There are quite a few fern species which are probably best described as tree ferns, for the simple reason that they have a ‘trunk.’  Most of these are to be found in New Zealand and Australia, but we have some in Guyana as well. They are notable at higher altitudes in the Pakaraimas, and thank goodness for that otherwise they would be subjected to the attention of collectors which are a real pain in the southern hemisphere. However I am not concerned with tree ferns for the present, but only with the small ferns many of which are suitable for the house and conservatory.

For the growers in Georgetown and along the coast (provided they are protected from salt laden sea breezes) maidenhair ferns, birds-nest ferns, various Pteris ferns and Aspleniums are all excellent for use in the home. Davallias are first class for hanging baskets, the breadfruit polypodium and the ladder ferns (Nephrolepis) are good for borders on the shady side of the house.  One of the more challenging ferns are the Platyceriums.  These are by nature epiphytic ferns; that is growing off the ground.  They are called stag’s horn ferns because their leaves resemble the antlers of a stag, but for most growers they may be too much trouble. It is one of the oddities that the fruiting bodies of ferns are called spores, and resemble spots on the underside of their leaves. Often gardeners are a little confused by them and think that their plants have caught some disease, but there is nothing to worry about there.

If you do decide to give ferns a try, remember that they will prefer a compost with a high leaf mould or humus content, and when they are potted on you must resist the urge to pot them ‘hard.’

Now a word on orchids. All orchids are divided into two groups: those that grow on the ground which are called terrestrial or ground orchids, and those which grow off the ground in trees or on rocks which are called epiphytic orchids.  Ground orchids get their nutrition from the ground on which they grow, whilst epiphytes grow on trees from which they get no food and neither do they get food directly from the ground. Epiphytic orchids establish a foothold on their host, usually a tree, and then send down roots by the score. These absorb moisture and nutrients from the air. Now it is a fact that most orchid growers who grow epiphytic orchids grow them in pots, usually especially constructed for the purpose. These have extra holes in the sides to allow for the emergence of roots which are allowed to grow out and down through the slatted potting bench. These roots absorb water through their walls and eventually may reach the ground where they produce conventional roots. It is important that these roots are not damaged because this will delay flowering.  It is also important that although the roots are kept damp that the tops of the plants are exposed to sunshine. Ideally the entire plant should be sprayed regularly to keep the atmosphere moist and buoyant to mimic the normal conditions in which they grow.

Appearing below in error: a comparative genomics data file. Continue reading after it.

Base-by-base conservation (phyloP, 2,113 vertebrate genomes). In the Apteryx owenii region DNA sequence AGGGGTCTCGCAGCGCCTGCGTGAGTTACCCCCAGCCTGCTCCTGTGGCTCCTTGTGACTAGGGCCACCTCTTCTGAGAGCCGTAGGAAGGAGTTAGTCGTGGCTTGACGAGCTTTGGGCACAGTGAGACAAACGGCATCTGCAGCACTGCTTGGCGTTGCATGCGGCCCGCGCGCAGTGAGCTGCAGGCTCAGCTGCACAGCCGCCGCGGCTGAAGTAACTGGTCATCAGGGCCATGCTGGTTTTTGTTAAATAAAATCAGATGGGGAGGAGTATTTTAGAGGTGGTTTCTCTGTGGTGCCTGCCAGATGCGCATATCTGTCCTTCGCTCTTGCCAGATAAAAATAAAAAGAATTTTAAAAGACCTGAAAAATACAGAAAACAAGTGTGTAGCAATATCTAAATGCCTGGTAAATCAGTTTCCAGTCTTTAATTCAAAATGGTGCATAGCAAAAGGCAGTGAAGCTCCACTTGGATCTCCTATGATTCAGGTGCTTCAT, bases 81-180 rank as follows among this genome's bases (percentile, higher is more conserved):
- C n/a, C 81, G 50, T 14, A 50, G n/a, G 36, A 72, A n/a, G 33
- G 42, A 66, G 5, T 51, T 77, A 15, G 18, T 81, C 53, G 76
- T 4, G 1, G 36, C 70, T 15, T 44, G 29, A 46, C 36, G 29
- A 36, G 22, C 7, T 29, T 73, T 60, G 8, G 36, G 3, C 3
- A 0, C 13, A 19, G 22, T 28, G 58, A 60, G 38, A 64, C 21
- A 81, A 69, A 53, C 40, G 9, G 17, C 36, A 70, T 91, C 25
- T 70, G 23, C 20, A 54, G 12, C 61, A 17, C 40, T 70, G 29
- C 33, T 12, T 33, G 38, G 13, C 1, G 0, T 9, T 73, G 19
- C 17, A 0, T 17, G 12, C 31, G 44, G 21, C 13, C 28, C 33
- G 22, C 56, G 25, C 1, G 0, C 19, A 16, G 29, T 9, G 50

The compost in which orchids should be grown must be fibrous and well drained.  No soil is required and probably the best thing you have is coconut fibre which has been well broken up so that it is truly fibrous, and then carefully packed round the roots.

Now it is quite possible to obtain young plants of orchids which have started off their lives in flasks.  This in my experience is a good way to start growing your orchids, but it is a bit hit and miss as far as quality is concerned, with no guarantee of getting really first-class plants out of it and a good possibility of getting a lot of plants with flowers that are mediocre. Serious growers who might want to get hold of high quality orchids will have to look as far afield as the Far East.  The costs are likely to be higher than flasks which are good for the novice. Hybrid orchids can be highly expensive. Until next week may your God go with you wherever you may be.

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